In this notebook we use Julia to look at typical investment risk profiles and employ the Monte Carlo method with Geometric Brownian motion (GBM) to simulate the growth of an investment portfolio.
The simulations do not take into account any ongoing payments or tax. Nor do they encompass other factors such as inflation.
Note, do not rely on any part of this article for your own personal circumstances. This is not financial advice!
With the disclaimer out of the way let’s begin as usual by loading the Julia libraries we’ll need.
using DataFrames, CSV, Distributions, PyPlot, Dates, Statistics, StatsFuns
Now let’s load in our risk profile data. Users of the financial software XPLAN will recognise headings used in this dataframe. We only actually need the data from the ‘Total’ column being the overall expected growth (Growth + Income) and ‘StdDev’ which is the risk profile’s standard deviation.
What is a Risk Profile
A risk profile is an evaluation of an individual’s willingness and ability to take risks. Financial Advisers often fit client’s into one of several risk profiles after asking them discovery questions. The risk profile names and values above have been made up but they are indicative of real values. The first risk profile ‘Defensive’ is made up from 15% growth assets and 85% defensive assets; this risk profile would suit a cautious investor who wants to make steady progress without taking too much risk. At the other end of the table a ‘Very Aggressive’ risk profile is made up from 100% growth assets and would suit an individual who is more willing to take a risk to gain higher returns.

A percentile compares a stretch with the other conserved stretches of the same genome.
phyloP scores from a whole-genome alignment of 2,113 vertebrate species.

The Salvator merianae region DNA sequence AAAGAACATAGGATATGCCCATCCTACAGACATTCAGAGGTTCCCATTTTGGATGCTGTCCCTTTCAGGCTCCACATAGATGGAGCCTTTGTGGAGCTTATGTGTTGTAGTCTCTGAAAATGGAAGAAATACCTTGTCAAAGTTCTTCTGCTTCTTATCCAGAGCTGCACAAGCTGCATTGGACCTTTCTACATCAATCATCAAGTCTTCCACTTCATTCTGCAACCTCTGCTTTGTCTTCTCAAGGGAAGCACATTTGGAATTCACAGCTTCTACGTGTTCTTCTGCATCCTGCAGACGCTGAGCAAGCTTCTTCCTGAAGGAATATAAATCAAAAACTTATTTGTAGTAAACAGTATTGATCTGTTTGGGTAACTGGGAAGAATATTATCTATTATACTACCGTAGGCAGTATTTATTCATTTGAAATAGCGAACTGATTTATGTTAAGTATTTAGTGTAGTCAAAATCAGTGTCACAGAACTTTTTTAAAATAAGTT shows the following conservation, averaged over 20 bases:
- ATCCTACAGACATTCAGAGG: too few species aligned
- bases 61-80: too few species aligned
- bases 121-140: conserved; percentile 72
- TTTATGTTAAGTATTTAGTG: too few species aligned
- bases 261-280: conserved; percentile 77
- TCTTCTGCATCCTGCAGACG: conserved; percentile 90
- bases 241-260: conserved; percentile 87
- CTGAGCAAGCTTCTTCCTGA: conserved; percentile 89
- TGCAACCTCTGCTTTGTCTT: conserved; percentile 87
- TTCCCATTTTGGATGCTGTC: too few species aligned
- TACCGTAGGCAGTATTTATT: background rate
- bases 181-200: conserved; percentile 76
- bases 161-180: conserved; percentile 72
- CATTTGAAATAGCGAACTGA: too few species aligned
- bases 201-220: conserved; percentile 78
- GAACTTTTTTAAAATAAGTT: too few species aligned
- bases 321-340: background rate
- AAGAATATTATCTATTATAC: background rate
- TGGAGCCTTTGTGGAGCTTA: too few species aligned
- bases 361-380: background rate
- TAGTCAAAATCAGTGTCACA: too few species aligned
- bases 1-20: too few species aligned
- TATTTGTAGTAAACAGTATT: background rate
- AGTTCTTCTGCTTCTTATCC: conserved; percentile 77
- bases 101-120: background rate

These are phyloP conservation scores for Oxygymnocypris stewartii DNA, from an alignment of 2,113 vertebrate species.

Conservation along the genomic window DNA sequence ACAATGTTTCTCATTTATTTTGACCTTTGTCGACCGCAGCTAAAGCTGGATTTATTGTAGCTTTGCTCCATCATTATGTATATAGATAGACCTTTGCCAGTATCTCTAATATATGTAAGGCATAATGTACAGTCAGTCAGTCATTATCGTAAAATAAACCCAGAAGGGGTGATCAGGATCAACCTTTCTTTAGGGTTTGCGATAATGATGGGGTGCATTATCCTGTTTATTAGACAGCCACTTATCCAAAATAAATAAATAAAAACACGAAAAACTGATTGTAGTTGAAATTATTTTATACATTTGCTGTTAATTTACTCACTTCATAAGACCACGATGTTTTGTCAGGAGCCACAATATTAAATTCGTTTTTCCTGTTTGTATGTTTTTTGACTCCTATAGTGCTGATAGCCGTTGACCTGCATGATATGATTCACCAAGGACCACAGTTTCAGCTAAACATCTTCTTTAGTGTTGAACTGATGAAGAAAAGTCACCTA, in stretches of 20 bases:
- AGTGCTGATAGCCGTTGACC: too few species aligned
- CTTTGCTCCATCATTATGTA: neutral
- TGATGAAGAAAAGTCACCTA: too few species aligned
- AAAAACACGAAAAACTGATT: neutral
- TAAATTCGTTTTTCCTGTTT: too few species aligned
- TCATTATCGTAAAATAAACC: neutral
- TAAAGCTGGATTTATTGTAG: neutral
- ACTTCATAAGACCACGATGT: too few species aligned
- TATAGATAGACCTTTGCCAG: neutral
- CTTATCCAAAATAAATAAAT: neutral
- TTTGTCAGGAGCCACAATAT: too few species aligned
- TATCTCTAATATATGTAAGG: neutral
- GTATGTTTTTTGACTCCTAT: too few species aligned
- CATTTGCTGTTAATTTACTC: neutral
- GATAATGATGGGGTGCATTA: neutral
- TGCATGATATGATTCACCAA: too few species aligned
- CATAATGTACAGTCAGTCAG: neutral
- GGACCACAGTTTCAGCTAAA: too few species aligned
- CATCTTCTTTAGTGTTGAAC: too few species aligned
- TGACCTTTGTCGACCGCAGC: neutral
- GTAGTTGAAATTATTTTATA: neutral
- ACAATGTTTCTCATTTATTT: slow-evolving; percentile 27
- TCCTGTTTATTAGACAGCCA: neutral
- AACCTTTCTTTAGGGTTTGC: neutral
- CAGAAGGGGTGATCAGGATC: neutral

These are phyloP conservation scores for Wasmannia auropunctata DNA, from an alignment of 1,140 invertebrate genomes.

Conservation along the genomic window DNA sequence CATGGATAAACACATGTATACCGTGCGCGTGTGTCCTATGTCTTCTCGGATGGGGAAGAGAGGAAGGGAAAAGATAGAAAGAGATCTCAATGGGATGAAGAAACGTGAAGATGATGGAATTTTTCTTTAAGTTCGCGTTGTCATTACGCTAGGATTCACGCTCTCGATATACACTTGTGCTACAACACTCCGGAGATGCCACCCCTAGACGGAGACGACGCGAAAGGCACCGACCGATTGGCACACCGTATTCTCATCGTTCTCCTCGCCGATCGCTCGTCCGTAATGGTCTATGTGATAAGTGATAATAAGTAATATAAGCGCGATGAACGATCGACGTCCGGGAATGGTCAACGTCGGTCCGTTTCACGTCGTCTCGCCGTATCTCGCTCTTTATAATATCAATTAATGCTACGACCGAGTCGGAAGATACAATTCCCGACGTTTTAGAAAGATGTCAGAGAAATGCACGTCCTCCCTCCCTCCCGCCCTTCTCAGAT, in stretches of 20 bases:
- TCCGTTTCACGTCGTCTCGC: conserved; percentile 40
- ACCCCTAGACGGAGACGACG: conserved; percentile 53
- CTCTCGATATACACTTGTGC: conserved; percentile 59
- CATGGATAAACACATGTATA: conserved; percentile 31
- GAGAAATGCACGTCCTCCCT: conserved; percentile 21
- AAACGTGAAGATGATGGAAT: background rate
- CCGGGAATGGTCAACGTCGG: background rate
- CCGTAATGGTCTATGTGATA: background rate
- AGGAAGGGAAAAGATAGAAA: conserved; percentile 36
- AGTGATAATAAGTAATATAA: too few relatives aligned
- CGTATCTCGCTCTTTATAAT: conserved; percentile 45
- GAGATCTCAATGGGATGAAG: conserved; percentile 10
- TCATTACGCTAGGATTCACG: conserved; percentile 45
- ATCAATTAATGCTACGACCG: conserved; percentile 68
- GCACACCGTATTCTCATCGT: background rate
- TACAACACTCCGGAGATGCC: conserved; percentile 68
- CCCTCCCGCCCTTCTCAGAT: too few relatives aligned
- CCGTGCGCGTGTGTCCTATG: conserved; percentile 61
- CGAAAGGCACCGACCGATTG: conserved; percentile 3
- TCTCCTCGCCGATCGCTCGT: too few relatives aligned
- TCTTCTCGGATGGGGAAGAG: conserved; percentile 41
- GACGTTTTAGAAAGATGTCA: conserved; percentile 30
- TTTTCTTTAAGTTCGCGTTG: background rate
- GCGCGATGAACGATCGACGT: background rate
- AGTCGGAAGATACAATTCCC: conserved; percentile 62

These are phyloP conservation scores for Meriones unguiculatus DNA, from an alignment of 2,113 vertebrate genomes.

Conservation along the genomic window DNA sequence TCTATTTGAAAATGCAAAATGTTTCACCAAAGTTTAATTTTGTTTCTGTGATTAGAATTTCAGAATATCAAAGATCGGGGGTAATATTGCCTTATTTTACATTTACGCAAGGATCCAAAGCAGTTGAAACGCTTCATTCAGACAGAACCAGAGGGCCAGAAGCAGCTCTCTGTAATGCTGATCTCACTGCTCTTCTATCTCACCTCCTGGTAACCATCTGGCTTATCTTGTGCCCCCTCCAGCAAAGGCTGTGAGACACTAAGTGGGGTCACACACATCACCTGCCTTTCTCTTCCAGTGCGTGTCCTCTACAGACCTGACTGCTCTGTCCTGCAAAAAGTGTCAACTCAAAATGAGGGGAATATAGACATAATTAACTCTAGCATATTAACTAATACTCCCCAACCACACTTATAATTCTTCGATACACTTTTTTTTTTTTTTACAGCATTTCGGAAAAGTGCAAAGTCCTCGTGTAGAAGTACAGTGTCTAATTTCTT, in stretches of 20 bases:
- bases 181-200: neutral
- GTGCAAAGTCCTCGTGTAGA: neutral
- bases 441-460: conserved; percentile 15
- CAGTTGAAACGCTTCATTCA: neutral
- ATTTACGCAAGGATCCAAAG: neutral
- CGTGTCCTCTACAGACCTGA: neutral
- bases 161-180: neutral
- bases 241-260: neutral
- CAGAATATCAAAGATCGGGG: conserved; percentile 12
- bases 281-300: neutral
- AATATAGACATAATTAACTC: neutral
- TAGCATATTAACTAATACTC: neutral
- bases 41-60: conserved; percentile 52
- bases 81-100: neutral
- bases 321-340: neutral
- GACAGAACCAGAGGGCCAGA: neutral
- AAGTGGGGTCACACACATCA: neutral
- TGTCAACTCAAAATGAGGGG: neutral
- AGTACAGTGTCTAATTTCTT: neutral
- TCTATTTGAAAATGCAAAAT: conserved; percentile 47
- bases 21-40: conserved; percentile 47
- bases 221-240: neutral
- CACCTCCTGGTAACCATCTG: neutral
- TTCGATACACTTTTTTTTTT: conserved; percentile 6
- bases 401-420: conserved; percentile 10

The function below plots a normal distribution curve of a given risk profile.
function plot_rp(rp) μ = df[rp,:].Total σ = df[rp,:].StdDev dist = Normal(μ, σ) x = μ - 3σ : 0.01 : μ + 3σ plot(x, pdf(dist,x), label=df[rp,:].ProfileName) legend(loc="upper right", fontsize = "small") axis([-30,50,0,0.12]) title("Normal Distribution") axvline(x=0, color="k", linestyle="--") xlabel("Annual Growth (%)") ylabel("PDF") end
Let’s plot all the curves and then interpret the output.
for rp in 1:length(df) plot_rp(rp) end
The vertical dotted line shows the boundary of positive growth (i.e. making money) vs negative growth (i.e. losing money).
The first and least risky investment profile is ‘Defensive’. You can observe that probability of achieving the mean total growth of 4.2% is the highest and most of the bell curve area is in the positive growth area.
The last and most risky investment profile is ’Very Aggressive’. You can observe that the probability of achieving the mean total growth of 7.27% is the lowest. The elongated bell curve shape means there is scope to earn much higher returns at the expense of possible negative returns.
For more information on Probability Distributions click here
Deterministic Prediction Function
The following function makes a deterministic prediction of the future portfolio value based on the following parameters: -